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Open Sourcity is a place where great ideas inspire talented programmers

open source ideas

How often have you thought of a way to improve a piece of software or hardware? How many times have you wondered why companies invest millions of dollars to produce a product that is obviously lacking from the moment it launches? Have you ever wished you were in a position, or had the skills, to change that?

Chances are if you've typed 'open source' into your search engine then you've heard about SourceForge and OpenHatch. If you're not familiar with these sites, I'd absolutely recommend checking them out. They present an amazing platform where you can get involved with a variety of high-quality, open source projects.

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How to write a book in five days

writing and publishing a book the open source way

If you shut people in a room for a week with seven other people with the same interests, they have a ball and write a book.

—Adam Hyde, founder of FLOSS Manuals

That’s what happened at the 2013 edition of the Google Summer of Code (GSoC) Doc Camp. A group of 20 open source enthusiasts gathered together in the middle of October and wrote not just one but three books in the span of five days.

I was fortunate enough to attend the event. Here’s a peek at what went down over those five days. » Read more

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How to attract more women to tech conferences

Have a code of conduct at your tech conference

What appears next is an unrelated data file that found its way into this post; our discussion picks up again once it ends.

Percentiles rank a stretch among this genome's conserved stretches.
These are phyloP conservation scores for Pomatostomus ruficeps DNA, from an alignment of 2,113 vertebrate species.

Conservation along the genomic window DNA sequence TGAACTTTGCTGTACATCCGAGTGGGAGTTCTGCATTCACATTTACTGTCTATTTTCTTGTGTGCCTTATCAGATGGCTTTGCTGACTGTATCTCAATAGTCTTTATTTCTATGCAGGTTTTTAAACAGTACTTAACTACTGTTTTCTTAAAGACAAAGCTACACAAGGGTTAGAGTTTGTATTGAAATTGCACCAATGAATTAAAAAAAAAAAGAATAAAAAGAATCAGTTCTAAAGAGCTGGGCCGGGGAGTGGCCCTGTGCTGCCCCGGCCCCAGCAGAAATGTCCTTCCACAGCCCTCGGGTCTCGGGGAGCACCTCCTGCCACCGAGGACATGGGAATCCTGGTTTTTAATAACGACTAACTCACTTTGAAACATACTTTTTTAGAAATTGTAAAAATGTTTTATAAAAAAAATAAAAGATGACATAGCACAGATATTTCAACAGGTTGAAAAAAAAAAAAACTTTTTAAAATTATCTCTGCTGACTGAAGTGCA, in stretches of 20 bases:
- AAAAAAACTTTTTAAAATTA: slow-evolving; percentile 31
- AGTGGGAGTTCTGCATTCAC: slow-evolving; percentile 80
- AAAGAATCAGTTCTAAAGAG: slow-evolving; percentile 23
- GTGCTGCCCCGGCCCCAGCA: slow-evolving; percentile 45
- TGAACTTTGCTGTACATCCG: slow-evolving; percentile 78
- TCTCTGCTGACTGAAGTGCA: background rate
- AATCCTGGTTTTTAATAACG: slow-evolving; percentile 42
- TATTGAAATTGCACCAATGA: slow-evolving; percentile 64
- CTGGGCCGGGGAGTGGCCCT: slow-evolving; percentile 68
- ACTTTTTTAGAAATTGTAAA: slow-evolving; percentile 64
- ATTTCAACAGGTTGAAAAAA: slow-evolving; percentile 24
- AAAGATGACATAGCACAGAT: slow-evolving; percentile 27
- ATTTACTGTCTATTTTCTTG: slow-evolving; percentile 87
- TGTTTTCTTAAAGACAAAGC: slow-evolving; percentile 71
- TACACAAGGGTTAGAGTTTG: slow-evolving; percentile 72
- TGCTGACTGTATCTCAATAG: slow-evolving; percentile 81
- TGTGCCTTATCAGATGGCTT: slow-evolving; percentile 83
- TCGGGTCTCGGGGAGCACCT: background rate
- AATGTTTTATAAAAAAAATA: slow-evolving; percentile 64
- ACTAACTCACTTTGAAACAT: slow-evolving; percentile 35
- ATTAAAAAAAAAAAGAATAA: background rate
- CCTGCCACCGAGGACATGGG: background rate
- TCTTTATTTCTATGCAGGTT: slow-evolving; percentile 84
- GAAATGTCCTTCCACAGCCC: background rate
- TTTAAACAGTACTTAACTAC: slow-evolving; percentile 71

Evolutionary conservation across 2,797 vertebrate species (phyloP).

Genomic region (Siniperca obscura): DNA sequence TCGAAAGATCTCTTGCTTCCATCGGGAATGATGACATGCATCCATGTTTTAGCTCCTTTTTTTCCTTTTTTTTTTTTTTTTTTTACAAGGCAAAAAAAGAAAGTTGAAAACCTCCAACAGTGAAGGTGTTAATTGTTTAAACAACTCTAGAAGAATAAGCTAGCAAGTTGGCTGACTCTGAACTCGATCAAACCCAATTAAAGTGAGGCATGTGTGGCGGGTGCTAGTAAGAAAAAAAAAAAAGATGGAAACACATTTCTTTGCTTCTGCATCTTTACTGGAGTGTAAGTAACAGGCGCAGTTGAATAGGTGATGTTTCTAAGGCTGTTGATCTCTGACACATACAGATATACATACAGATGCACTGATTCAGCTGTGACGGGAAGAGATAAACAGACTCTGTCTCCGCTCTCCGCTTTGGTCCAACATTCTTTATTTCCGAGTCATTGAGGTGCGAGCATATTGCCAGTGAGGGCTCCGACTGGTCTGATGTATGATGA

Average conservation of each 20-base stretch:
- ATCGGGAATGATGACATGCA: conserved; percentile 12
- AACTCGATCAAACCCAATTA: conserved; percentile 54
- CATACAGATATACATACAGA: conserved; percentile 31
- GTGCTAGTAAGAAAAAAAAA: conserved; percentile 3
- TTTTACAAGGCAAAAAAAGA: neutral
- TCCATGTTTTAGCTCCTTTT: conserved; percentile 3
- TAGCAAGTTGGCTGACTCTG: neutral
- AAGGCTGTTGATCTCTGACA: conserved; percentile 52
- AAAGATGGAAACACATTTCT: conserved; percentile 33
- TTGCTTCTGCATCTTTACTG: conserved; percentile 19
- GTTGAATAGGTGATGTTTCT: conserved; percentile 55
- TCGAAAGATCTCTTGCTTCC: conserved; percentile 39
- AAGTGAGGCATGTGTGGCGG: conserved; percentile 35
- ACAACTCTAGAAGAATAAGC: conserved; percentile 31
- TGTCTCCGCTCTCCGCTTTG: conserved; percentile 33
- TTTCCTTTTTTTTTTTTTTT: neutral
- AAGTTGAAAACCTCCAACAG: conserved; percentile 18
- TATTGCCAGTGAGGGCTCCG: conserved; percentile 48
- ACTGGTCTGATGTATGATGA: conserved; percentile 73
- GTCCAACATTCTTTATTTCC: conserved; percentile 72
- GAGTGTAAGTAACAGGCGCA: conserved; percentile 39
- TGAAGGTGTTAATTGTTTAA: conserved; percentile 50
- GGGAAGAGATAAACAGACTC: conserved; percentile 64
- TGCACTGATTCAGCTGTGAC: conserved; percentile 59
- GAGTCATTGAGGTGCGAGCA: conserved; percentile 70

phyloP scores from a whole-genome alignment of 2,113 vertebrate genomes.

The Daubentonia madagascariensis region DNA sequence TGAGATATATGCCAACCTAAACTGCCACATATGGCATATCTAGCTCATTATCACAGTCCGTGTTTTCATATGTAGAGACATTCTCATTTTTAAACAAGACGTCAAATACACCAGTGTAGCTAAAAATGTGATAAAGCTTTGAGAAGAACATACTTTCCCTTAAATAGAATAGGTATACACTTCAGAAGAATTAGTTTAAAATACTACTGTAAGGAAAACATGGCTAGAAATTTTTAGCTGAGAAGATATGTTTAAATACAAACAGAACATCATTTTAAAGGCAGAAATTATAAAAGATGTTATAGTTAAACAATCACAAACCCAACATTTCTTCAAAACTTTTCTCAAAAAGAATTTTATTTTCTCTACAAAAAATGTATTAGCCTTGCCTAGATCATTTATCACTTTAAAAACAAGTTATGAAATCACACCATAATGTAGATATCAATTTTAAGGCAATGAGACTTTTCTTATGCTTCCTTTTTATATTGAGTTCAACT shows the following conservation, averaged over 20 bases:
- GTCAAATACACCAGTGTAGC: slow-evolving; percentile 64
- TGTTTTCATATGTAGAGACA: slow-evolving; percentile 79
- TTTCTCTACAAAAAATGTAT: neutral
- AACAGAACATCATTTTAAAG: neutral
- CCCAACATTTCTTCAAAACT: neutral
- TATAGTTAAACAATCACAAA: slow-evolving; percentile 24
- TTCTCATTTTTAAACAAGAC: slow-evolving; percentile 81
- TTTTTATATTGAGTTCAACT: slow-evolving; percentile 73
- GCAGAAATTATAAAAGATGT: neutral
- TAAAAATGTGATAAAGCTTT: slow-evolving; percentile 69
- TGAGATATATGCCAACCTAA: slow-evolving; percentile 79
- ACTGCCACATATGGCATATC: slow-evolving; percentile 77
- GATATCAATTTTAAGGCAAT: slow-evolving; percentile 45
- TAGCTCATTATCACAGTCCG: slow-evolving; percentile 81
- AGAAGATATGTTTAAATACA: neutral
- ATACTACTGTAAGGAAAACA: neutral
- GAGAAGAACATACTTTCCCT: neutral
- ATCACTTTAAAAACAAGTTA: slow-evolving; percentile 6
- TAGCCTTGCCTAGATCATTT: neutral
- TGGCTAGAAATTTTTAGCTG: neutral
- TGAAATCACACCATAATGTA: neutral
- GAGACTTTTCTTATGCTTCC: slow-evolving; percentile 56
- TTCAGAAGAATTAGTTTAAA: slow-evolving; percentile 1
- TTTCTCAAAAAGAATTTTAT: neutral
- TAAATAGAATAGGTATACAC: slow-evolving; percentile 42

One of the best emails to get before a conference you're psyched to attend is the one that outlines all the final details. It links to the final speakers' schedule, reminds you of important things like where to park and when to check-in, and of course, that email tells you about the fun parties. That email revs you up and organizes you for the conference to come.

So when I opened up the "final details" email for the recent All Things Open conference in Raleigh, I was expecting to see an outline of the typical who, what, when, where info. I wasn’t expecting the first item to be a reminder of the conference's anti/no harassment policy. But there it was—the first item on the list: » Read more

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Your opinion counts! Take the FLOSS 2013 survey

free open source software survey 2013

In 2002, the GSyC/LibreSoft research group at the Universidad Rey Juan Carlos successfully surveyed a broad swath of over 2500 respondents (mostly developers) from open source and free software communities. They have long been researching and collaborating with Free and Libre Open Source Software (FLOSS or FOSS) organizations and groups and are back again to recreate the survey with the goal of assessing where the community stands today after over ten years of evolution and innovation.

This year, the Libresoft research group encourages anyone involved in a FLOSS project (not only developers) to participate in the survey. » Read more

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Open gaming platform Ouya matches funds for game developers

open innovation in gaming